A RARE and fragile carnivorous plant is astounding conservationists by prospering beyond expectations on a mossland.

Lesser bladderwort was planted in ponds at Astley Moss in 2018 after being extinct for more than 100 years.

The planting is part of a reintroduction project which involved a number of plants and a rare butterfly.

Lesser bladderwort is one of the UK’s few carnivorous plants, feeding on aquatic insects in bogs.

Project co-ordinator and ecologist on the North West Plants scheme, Josh Styles, planted around 20 strands of the spindly plant last year.

He returned this week to find between 4,000 to 5,000 strands.

The moss is a former peat extraction site, owned by the Wildlife Trust for Lancashire, Manchester and North Merseyside.

The trust is attempting to reintroduce plants that will boost natural mosslands species like the Manchester Argus butterfly.

Leigh Journal:

Josh Styles looks at a bladderwort in a pond

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Working with the trust, Josh has been planting another carnivorous plant, sundew, along with white beaked sedge and hare’s tail cottongrass on the moss.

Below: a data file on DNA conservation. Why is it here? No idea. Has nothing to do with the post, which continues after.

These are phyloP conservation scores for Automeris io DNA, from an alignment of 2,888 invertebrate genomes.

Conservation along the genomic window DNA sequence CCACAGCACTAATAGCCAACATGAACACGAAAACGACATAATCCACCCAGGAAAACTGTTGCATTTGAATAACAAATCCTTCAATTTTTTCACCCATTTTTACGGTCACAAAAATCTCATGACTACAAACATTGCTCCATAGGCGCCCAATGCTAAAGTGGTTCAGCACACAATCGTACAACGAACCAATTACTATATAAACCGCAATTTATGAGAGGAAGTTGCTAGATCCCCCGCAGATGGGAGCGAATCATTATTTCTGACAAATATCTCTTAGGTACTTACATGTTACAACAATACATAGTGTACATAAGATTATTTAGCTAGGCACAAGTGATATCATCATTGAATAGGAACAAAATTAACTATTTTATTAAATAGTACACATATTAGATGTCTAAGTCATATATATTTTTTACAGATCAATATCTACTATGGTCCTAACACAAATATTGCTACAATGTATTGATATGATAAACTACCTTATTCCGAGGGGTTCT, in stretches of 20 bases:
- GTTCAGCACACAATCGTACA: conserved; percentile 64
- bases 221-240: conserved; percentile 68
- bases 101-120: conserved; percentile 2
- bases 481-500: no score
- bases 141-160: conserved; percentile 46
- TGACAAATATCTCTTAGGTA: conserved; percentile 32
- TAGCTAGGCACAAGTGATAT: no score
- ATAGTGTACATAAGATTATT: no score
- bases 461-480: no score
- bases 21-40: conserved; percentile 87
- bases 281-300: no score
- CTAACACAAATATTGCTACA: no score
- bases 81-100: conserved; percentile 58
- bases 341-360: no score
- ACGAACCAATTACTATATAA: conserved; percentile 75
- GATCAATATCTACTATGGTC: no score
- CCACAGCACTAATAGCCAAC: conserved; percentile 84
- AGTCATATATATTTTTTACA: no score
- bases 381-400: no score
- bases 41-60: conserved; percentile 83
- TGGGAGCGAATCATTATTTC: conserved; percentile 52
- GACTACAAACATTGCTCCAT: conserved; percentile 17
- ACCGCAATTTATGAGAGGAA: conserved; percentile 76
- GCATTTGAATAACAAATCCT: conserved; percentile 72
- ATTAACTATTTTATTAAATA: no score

He said: “After a report that lesser bladderwort was doing exceptionally in a ditch at Astley Moss, I visited the site.

"To my absolute shock, I found the plant covering the full extent of the ditch, with an estimated 3-5,000 strands - there is probably a lot more as my visit was very brief.

"This is a substantial increase from the original 15-20 strands introduced last year.

“It’s safe to say that this plant is well and truly re-established at Astley."

"Considering that the species was extinct in the area in 2017 and now there are an estimated 7,000 plants across Greater Manchester peatlands, I’d say that’s quite an improvement.

"I remain totally dumbfounded by such a population increase.

"I have been able to grow a large number of frail plants at my mum's home, though for some reason I cannot seem to get plants anywhere near as healthy or numerous as those at Astley."

Officers are hoping that the bladderwort increases will be followed by successful reintroductions of other plants and the Manchester Argus in spring.

The butterfly and many plants have been extinct on the mosses for 150 years.

The project is a collaboration between The Lancashire Wildlife Trust, The Cheshire Wildlife Trust, Natural England, North West Rare Plant Initiative, Warrington Borough Council, Wigan Borough Council, Salford City Council, Manchester Metropolitan University, Liverpool John Moores University, Chester Zoo, RSPB, and Butterfly Conservation.